4C is the sequel to 3C, and like Terminator 2 it’s even better than the original. 4C offers several innovations to the basic 3C protocol. Most importantly it allows for the detection of unknown DNA regions interaction with the region of interest.
The 4C procedure is the same as 3C until the crosslinks are reversed. Then the DNA is treated with a second, frequently cutting restriction enzyme with a different recognition sequence than the first. This creates fragments with sticky ends that can circularize, containing the known DNA of interest and its interacting DNA. Primers designed to bind the known DNA are then used to amplify the unknown DNA outward around the circle. This library can then be characterized by microarray, or DNA sequencing. 4C’s compatibly with whole-genome technologies and its ability to amplify unknown interacters drastically increases its scale over 3C. 4C, like 3C has a large amount of background noise (Dekker, 2006).
4C was first introduced in two independent articles in the same journal in 2006. These papers examined the structure of the H19 imprinting locus (Zhao et al., 2006) and the organization of active and inactive chromatin (Simonis et al., 2006). Since then it has been applied to diverse studies such as tRNA function (Raab et al., 2012) and breast cancer (Zeitz et al., 2013).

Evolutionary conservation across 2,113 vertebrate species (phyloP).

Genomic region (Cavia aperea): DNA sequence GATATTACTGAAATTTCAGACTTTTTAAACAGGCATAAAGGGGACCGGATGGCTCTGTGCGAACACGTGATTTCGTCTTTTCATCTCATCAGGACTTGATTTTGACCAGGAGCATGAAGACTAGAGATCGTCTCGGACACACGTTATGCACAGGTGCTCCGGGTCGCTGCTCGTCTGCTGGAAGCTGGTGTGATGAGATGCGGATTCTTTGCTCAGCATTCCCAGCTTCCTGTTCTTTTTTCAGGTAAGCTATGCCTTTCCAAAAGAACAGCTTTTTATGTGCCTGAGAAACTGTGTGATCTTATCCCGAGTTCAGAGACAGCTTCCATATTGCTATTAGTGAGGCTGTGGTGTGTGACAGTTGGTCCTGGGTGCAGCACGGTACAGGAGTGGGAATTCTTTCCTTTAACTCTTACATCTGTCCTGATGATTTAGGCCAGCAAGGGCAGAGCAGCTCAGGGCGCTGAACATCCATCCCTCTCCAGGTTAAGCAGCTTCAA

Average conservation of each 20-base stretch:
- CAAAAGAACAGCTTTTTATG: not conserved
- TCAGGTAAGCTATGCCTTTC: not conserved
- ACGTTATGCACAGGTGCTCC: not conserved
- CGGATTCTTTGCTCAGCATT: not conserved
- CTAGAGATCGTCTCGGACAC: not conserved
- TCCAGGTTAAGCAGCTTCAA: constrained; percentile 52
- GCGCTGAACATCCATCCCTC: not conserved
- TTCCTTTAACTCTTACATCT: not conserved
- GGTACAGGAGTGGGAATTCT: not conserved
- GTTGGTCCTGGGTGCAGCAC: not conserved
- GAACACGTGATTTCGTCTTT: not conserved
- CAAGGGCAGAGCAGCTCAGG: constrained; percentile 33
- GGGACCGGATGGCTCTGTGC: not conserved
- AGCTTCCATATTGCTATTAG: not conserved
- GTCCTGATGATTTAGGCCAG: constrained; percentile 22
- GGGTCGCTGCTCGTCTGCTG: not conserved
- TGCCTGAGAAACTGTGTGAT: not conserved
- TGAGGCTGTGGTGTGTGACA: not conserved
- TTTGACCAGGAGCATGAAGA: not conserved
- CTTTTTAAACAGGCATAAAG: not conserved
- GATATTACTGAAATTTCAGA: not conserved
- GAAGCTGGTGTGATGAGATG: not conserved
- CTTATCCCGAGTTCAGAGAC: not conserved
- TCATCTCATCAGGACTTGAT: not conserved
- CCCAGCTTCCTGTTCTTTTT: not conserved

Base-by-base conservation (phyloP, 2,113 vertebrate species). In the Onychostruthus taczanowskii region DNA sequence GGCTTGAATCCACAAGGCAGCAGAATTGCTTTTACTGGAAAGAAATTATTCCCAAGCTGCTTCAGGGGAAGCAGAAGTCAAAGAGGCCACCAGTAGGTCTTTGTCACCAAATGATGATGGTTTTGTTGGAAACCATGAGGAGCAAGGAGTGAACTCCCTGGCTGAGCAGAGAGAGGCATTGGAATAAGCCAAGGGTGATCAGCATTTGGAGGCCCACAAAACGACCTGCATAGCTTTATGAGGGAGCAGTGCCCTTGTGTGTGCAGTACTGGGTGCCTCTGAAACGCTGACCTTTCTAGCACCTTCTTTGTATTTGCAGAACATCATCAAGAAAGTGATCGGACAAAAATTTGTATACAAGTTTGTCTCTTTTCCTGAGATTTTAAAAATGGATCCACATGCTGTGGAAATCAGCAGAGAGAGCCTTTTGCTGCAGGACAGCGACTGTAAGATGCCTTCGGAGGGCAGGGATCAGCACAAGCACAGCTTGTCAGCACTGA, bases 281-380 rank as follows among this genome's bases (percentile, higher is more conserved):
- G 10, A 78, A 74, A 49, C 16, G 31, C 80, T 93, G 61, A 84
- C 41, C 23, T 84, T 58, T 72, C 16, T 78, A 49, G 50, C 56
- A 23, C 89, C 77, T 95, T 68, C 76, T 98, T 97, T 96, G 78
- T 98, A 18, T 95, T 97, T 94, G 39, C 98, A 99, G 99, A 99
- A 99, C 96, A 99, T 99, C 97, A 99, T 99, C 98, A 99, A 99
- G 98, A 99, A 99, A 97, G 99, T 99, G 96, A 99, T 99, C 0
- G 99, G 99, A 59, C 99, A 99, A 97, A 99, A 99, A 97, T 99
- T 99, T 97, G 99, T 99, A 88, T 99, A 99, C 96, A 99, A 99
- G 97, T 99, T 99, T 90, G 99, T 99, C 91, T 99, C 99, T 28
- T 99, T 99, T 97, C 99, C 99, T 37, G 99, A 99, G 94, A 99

4C Additional Reading
This book chapter provides detailed information on all aspects of 4C. It gives a good background on the technology as well as a detailed 4C protocol and complete data analysis and example results.
Splinter, E., de Wit, E., van de Werken, H.J., Klous, P., and de Laat, W. (2012). Determining long-range chromatin interactions for selected genomic sites using 4C-seq technology: from fixation to computation. Methods 58, 221-230.
This paper provides a detailed explanation and protocol for 4C. It also goes into depth on the data analysis methods and their justification.
- Dekker, J. (2006). The three ‘C’ s of chromosome conformation capture: controls, controls, controls. Nat. Methods 3, 17-21.
- Raab, J.R., Chiu, J., Zhu, J., Katzman, S., Kurukuti, S., Wade, P.A., Haussler, D., and Kamakaka, R.T. (2012). Human tRNA genes function as chromatin insulators. EMBO J. 31, 330-350.
- Simonis, M., Klous, P., Splinter, E., Moshkin, Y., Willemsen, R., de Wit, E., van Steensel, B., and de Laat, W. (2006). Nuclear organization of active and inactive chromatin domains uncovered by chromosome conformation capture-on-chip (4C). Nat. Genet. 38, 1348-1354.
- Zeitz, M.J., Ay, F., Heidmann, J.D., Lerner, P.L., Noble, W.S., Steelman, B.N., and Hoffman, A.R. (2013). Genomic interaction profiles in breast cancer reveal altered chromatin architecture. PLoS One 8, e73974.
- Zhao, Z., Tavoosidana, G., Sjolinder, M., Gondor, A., Mariano, P., Wang, S., Kanduri, C., Lezcano, M., Sandhu, K.S., Singh, U., et al. (2006). Circular chromosome conformation capture (4C) uncovers extensive networks of epigenetically regulated intra- and interchromosomal interactions. Nat. Genet. 38, 1341-1347.